Frankengay: the Monster of Repressed Homosexuality
By Aloh Saffran
The monster of Mary Shelley’s Frankenstein is the quintessential embodiment of the other —which queer theory describes as those whom society at large considers outcasts based on their expression of non-privileged binary characteristics, or characteristics that, without substantial reasoning, have been deemed by society to be undesirable (Butler, ed. Abelove, Barale, and Halperin). While intellectually comparable with those around it, the monster is physically repulsive and so shunned by society. However, beyond serving merely as a representation of the proverbial other, careful observation of Victor’s actions and relationships, as well as those of the monster, reveals the monster to be a manifestation specifically of Victor’s repressed homosexual self; and the monster, in its physical form, does not actually exist.
Queer theory is a critical lens, through which literature is viewed without the restraints of socially normative conception (especially with regards to sexuality and gender) and in doing so seeks to discover hidden layers of queer themes (Goldberg).
We perceived a low carriage, fixed on a sledge and drawn by dogs, pass on towards the north, at the distance of half a mile: a being which had the shape of man, but apparently of gigantic stature, sat in the sledge, and guided the dogs. […] In the morning, however, [I] found all the sailors busy on one side of the vessel, apparently talking to some one in the sea. It was, in fact, a sledge, like that we had seen before […]. Only one dog remained alive; but there was a human being within it […]. He was not, as the other traveller seemed to be, a savage inhabitant of some undiscovered island, but an European (13). Shelley’s introductions of the monster and Victor bear an eerie resemblance—signifying that the two are closely connected. However, Shelley’s choice of words, writing that only one dog “remained” alive, gives the specific impression that the sled Victor is discovered in is the same one that the monster had been spotted in the night before—thus opening room for the interpretation that Victor and the monster themselves are one and the same. As well, this quote introduces the theme of social acceptability by contrasting the image of a “savage inhabitant of some undiscovered island,”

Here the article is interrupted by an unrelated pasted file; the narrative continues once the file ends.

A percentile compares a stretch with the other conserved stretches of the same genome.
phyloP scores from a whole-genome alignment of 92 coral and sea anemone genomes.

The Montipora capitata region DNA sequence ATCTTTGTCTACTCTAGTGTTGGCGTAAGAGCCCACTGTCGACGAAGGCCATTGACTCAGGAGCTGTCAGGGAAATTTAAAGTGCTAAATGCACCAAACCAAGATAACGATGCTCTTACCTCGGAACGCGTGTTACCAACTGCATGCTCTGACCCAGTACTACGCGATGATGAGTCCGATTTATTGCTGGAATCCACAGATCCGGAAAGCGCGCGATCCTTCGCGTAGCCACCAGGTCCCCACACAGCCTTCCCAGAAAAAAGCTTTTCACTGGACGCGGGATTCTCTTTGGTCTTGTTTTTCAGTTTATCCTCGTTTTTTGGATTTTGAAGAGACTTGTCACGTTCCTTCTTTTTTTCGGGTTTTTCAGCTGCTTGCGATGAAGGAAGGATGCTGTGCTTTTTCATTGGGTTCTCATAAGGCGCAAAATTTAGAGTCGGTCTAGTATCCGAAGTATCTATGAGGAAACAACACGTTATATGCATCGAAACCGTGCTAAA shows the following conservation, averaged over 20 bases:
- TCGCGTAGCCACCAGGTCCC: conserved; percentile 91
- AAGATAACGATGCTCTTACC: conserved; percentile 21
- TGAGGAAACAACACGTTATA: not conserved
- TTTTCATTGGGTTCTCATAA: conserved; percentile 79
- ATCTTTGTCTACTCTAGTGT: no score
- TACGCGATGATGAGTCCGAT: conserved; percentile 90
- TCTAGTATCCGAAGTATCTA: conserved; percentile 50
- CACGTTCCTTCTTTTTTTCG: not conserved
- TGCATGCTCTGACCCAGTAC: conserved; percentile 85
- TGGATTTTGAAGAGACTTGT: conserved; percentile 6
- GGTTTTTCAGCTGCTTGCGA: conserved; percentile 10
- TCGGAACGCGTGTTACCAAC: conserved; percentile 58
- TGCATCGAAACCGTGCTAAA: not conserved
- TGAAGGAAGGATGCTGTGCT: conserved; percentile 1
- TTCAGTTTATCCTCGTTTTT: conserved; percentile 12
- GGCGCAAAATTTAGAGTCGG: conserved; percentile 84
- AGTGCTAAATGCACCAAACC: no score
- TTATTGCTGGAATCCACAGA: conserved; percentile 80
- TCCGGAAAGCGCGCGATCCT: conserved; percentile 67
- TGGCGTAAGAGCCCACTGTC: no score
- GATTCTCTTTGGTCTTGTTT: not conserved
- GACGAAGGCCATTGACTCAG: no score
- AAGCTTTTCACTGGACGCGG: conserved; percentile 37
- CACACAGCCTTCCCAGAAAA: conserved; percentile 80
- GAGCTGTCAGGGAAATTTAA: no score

i.e., someone disconnected from Western culture and society, with that of a “European,” Shelley’s contemporary epitome of social acceptance and normativity. This forms a direct “binary opposition,” or opposition between two equal, yet socially opposite things (Tompkins, and Brizee), between the creature as a representation of what Victor wishes he was not and Victor’s suppression of his “monstrous” desires—as well as forming a direct comparison of Victor’s homosexuality to social isolation and Victor’s repression of his sexuality to social acceptance. “Chance—or rather the evil influence […] asserted omnipotent sway over me from the moment I turned my reluctant steps from my father's door” (240). Victor’s interest in science, the thing which leads to the monster’s creation, develops in his early teenage years. However, it is not until—upon leaving his childhood behind—he meets a handsome professor, Mr. Waldman, that he receives the resources and materials to actually create it. Victor describes Mr. Waldman thus: “His person was short, but remarkably erect; and his voice was the sweetest I had ever heard” (42), much preferring this professor to Mr. Krempe whom he describes as “a little squat man, with a gruff voice and a repulsive countenance” (41)—whose lectures he refuses to even attend. In this way, science represents Victor’s sexuality; he begins to explore when he hits puberty, and is eventually able to figure out his sexuality as a result of his attraction to Mr. Waldman. But even before the monster’s genesis, Victor’s life is steeped in queer relationships. On the evening previous to [Elizabeth’s] being...
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Tompkins, J. Case, and Allen Brizee. "Gender Studies and Queer Theory (1970s-present)." Perdue
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